Following instructions, we find our way to the RV and into our friends’ hugs. The biggest shock of the night – bigger than the scope and scale of Burning Man, bigger than being attacked by wild zombies – comes when I look down and realize that my black flip flops have gone totally, completely white. Along with my legs from the knees down. Playa dust is invincible.
September 4th, 2008
The road to Burning Man is long; twelve hours long. We leave Los Angeles at 7:00 in the morning and spend most of the day flying up the middle of California, hurtling through Sacramento, and dragging through Reno at rush hour. Along the way we spot other potential Burners… you can recognize them by their back seats filled with camping gear, the bikes tied to the car, and sometimes, the Burning Man symbol etched into the dust on the windows. Or, as we later realized, you can recognize them because they’re the ones driving the pickup trucks with toppers, the thirty foot long RVs, and the rental trucks the size of a semi. At a gas station on the corner of I 80 and highway 447 a young man sidles up to me, shifty-eyed, asking if I know anyone who might want to buy a hookah.
The last hour and a half traverses high desert at an elevation of 4000 feet; hearty low-lying green brush covers the ground and rolling hills, tumble-weed clings to the fences, and a lake surprises off to the west. This is open range country, and we expect to find random cows around every turn in the highway.
Gerlach is a bend in the road, but on this particular day its gas stations and road side taco stands are clogged with Burners, many already in costume. Men wearing striped pants, vests and top hats amble down the road; women in skirts and bustiers sit cross-legged on benches. The police are high-energy, pulling over four vehicles in a two mile stretch.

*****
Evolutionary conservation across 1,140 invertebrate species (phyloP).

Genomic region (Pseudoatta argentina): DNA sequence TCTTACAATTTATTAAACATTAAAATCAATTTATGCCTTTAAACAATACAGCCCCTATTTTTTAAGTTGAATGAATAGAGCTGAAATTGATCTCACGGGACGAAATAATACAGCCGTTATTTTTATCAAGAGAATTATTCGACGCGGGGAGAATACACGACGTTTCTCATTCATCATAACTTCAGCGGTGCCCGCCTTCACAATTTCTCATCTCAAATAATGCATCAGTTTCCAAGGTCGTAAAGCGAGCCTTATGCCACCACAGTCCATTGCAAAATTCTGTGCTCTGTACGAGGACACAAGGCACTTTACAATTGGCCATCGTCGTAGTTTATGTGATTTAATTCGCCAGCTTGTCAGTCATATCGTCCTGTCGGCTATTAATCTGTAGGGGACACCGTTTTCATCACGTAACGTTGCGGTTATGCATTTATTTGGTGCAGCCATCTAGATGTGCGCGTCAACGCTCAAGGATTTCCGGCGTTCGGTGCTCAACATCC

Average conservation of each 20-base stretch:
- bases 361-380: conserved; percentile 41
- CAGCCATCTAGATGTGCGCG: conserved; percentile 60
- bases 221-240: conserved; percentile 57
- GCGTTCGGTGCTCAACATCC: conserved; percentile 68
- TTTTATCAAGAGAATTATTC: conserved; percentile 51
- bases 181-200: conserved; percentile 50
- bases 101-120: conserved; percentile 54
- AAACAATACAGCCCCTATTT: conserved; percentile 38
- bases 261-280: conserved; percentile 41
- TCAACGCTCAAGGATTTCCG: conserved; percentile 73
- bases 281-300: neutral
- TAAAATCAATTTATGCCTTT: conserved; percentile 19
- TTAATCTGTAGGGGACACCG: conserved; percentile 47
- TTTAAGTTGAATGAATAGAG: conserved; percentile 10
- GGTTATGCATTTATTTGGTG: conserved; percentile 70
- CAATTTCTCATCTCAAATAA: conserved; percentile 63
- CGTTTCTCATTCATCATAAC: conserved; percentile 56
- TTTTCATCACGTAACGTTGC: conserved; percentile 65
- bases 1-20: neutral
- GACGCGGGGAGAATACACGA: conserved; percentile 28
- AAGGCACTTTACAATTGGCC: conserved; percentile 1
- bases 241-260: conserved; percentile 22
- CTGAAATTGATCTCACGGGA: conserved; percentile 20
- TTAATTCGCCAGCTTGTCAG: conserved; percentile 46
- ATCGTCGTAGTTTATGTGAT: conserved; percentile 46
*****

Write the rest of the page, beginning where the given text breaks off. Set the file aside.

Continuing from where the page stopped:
After Gerlach we drive 11 miles before finally catching our first glimpse of the playa – a vast expanse of dust-like sand that used to be an ocean bed, but now exists as a highly alkaline, dust-storm prone desert. It’s beautiful in the twilight; an off-white, stone color that catches the sun and reflects it, glowing.
We drive onto the playa and navigate along a four-lane road that’s been fabricated out of string and orange plastic cones. At five miles an hour, the drive goes on forever and we are entertained and somewhat discomfited by poetry that’s been printed and adhered to stakes alongside the road. This year’s theme is the American Dream, and the poems reflects all the cynicism and disappointment such a title is meant to conjure in the context of a massive, avant-garde art party.
Once, we’re stopped by a woman in bikini briefs, a furry t-shirt and a staff badge who takes a look inside our car and waves us on. Later we stop outside of “will call” – a makeshift bunch of buildings filled with elated, beaming, dancing staff who hand over our tickets. Finally, we reach the greeters – a line of Burning Man officials charged with the task of initiating us into the coming week. We’re in line for a greeter who is taking forever with her initiates – she’s making them do pull-ups, run around in circles, give speeches – we can’t tell what else. We’re beckoned over into the line of another greeter wearing hot pants and a sequined bra who leans into the car, smelling faintly and pleasantly of wine, and asks if we’re virgins. We are, so she commands us out of the car, then instructs us to lie down on the ground and roll over once – just once – just to get over the fear of getting dirty on the playa. We do it – I even roll over twice for good measure – then realize that the playa dust has a strange sticky quality. We’re coated; anything that touched the ground is now thickly covered in playa. Our greeter hugs us both for a long second, and whispers “welcome home” into our ears. I don’t know what she’s talking about, but my eyes and heart apparently do, because her words immediately elicit tears and a smile.